Variable capacity gasification burner
Cover plate for fluid nozzles and the like
Partial combustion burner with heat pipe-cooled face
Partial combustion burner with spiral-flow cooled face
Two-fluid nozzle for atomizing a liquid solid slurry and protecting nozzle tip
Burner arrangement for the combustion of fine-grained to dusty solid fuel
Apparatus and method for recycling waste
ApplicationNo. 332023 filed on 06/14/1999
US Classes:110/262, Alternate fuel110/104B, Burners, per se239/397.5, DISTRIBUTOR HAVING THERMAL EXPANSION JOINT, DIFFERENTIALLY EXPANDING MATERIALS OR INSULATION431/159, FUEL DISPERSER INSTALLED IN FURNACE431/160Disperser cooled by fluid additional to furnace feed
ExaminersPrimary: Gravini, Steve
Assistant: Rinehart, K. B.
Attorney, Agent or Firm
International ClassesF23D 011/00
BACKGROUND OF THE INVENTION
The present invention relates to apparatus for practicing a partial oxidation process of synthesis gas generation. In particular, the present invention is applicable to the generation of carbon monoxide, carbon dioxide, hydrogen and other gases by the partial combustion of a particulate hydrocarbon such as coal in the presence of water and oxygen.
Synthesis gas mixtures essentially comprising carbon monoxide and hydrogen are important commercially as a source of hydrogen for hydrogenation reactions and as a source of feed gas for the synthesis of hydrocarbons, oxygen-containing organic compounds or ammonia.
The partial combustion of a sulfur bearing hydrocarbon fuel such as coal with oxygen-enriched air or with relatively pure oxygen to produce carbon monoxide, carbon dioxide and hydrogen presents unique problems not encountered normally in the burner art. It is necessary, for example, to effect very rapid and complete mixing of the reactants, as well as to take special precautions to protect the burner or mixer from over heating.
Because of the reactivity of oxygen and sulfur contaminants with the metal from which a suitable burner may be fabricated, it is imperative to prevent the burner elements from reaching those temperatures at which rapid oxidation and corrosion takes place. In this respect, it is essential that the reaction between the hydrocarbon and oxygen take place entirely outside the burner proper and that localized concentration of combustible mixtures at or near the surfaces of the burner elements is prevented. Even though the reaction takes place beyond the point of discharge from the burner, the burner elements are subjected to heating by radiation from the combustion zone and by turbulent recirculation of the burning gases.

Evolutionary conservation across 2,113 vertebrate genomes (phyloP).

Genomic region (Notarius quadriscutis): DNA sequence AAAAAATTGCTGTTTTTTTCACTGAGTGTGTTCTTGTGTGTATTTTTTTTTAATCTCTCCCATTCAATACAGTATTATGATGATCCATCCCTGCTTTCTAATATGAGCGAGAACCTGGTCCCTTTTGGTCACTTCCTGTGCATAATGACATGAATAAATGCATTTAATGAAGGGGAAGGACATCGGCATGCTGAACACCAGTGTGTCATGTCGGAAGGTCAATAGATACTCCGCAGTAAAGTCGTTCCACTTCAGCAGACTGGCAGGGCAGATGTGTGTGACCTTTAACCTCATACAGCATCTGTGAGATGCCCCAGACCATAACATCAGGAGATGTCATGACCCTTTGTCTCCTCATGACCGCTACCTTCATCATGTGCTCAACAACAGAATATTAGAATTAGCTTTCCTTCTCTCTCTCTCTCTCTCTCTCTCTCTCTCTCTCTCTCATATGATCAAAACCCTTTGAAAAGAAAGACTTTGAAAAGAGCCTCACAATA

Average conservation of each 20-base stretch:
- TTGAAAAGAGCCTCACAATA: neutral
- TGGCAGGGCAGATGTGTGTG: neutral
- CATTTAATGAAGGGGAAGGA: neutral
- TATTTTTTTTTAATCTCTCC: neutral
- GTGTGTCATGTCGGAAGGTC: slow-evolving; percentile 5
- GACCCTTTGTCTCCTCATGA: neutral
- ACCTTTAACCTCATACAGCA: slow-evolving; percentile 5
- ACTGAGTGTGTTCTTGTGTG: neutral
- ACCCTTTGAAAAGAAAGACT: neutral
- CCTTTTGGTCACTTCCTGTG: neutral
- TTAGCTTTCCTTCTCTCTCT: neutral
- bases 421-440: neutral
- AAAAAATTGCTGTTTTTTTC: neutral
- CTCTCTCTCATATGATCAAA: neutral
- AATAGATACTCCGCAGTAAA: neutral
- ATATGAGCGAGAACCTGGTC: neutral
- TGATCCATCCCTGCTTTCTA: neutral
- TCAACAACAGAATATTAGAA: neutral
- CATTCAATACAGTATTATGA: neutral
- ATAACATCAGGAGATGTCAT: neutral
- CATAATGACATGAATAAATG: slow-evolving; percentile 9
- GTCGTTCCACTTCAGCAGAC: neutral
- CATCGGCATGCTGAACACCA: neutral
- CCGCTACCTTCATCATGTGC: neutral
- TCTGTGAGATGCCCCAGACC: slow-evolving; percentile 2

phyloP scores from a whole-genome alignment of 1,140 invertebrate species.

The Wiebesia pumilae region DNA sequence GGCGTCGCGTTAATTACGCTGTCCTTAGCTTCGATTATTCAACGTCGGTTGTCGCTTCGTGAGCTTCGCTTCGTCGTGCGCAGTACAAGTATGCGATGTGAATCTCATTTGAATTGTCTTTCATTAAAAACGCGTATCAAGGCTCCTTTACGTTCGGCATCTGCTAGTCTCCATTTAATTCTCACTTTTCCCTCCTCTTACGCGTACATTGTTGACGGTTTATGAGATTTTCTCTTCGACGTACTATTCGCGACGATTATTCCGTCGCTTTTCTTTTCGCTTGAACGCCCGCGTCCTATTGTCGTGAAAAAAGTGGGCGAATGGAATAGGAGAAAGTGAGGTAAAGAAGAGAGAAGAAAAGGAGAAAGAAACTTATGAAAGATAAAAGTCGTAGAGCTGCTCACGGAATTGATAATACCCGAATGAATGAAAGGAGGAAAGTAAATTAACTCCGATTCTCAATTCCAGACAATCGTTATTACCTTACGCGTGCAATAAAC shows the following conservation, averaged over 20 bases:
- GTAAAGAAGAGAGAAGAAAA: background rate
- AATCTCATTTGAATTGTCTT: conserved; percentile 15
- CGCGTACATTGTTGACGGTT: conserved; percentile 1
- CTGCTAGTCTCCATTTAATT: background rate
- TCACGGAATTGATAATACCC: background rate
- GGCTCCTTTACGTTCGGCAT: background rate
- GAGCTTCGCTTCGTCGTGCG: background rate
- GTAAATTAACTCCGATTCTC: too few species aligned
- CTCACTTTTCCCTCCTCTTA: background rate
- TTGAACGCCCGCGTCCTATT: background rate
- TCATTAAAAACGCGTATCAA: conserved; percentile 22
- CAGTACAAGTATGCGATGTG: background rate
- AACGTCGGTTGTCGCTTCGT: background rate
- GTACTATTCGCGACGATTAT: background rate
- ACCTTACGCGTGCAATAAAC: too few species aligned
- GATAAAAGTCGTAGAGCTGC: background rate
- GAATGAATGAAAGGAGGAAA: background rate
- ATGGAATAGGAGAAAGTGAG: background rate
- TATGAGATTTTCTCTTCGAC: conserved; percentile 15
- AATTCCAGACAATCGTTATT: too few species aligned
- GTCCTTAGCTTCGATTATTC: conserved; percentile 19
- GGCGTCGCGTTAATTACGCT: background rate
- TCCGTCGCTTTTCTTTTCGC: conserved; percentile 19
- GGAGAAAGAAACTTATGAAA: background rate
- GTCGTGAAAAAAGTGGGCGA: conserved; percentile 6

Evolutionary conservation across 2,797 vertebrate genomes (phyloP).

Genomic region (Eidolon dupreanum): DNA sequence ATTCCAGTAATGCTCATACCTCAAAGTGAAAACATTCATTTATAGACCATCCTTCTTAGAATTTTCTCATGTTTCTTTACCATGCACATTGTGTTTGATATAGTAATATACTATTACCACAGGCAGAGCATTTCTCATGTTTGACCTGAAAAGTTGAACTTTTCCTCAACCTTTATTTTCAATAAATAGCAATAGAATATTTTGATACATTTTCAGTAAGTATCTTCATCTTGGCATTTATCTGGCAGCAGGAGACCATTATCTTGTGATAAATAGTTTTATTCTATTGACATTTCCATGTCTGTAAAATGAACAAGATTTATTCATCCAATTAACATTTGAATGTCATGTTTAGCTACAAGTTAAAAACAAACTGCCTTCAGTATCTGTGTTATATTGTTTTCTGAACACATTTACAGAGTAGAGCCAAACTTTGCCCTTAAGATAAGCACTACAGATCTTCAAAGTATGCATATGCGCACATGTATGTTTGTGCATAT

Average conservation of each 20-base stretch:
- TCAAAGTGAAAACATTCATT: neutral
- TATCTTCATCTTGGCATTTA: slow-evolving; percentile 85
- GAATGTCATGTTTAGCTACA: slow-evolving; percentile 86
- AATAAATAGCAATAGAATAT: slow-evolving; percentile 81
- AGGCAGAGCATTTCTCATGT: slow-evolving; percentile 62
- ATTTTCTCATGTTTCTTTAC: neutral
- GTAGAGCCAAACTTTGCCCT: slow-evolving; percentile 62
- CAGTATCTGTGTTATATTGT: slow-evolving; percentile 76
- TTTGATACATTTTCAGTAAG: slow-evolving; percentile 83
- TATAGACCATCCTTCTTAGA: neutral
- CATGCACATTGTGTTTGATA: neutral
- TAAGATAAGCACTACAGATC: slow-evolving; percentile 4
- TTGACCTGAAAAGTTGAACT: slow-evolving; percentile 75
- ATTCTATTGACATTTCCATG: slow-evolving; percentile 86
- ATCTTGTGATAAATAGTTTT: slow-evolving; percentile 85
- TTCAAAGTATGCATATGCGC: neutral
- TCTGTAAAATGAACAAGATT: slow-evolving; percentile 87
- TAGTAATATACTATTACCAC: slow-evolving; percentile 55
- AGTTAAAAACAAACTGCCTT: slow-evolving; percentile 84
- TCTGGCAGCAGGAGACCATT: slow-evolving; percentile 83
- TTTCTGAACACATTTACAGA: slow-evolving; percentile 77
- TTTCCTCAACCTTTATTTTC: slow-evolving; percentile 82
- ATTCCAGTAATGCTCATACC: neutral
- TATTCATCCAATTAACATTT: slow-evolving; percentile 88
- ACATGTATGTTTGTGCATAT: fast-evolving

For these and other reasons, prior art burners are characterized by failures due to metal corrosion about the burner tips: even when these elements have been water cooled and where the reactants have been premixed and ejected from the burner at rates of flow in excess of the rate of flame propagation.
It is therefore an object of the present invention to provide a novel burner for synthesis gas generation which is an improvement over the shortcomings of prior art appliances, is simple in construction and economical in operation.
Another object of the invention is to provide a synthesis gas generation burner nozzle having a greater operational life expectancy over the prior art.
Another object of the present invention is to provide a gas generation burner nozzle for synthesis gas generation having a reduced rate of corrosion.
A further object of the present invention is the provision of burner nozzle heat shield to protect metallic elements of the nozzle from corrosive recirculating combustion gases.
Also an object of the present invention is a brazing method of securing heat shield tiles to a burner nozzle surface.
A still further object of the present invention is a surface protection mechanism for burner nozzles.
SUMMARY OF THE INVENTION
These and other objects of the invention as will become apparent from the detailed description of the preferred embodiment to follow are achieved by a substantially symmetric, axial flow fuel injection nozzle serving the combustion chamber of a synthesis gas generator. The nozzle is configured to have an annular slurried fuel stream that concentrically surrounds a first oxidizer gas stream along the axial core of the nozzle.
A second oxidizer gas stream surrounds the fuel stream annulus as a larger, substantially concentric annulus.
The fuel stream comprises a pumpable slurry of water mixed with finely particulated coal. The oxidizer gas contains substantial quantities of free oxygen for support of a combustion reaction with the coal.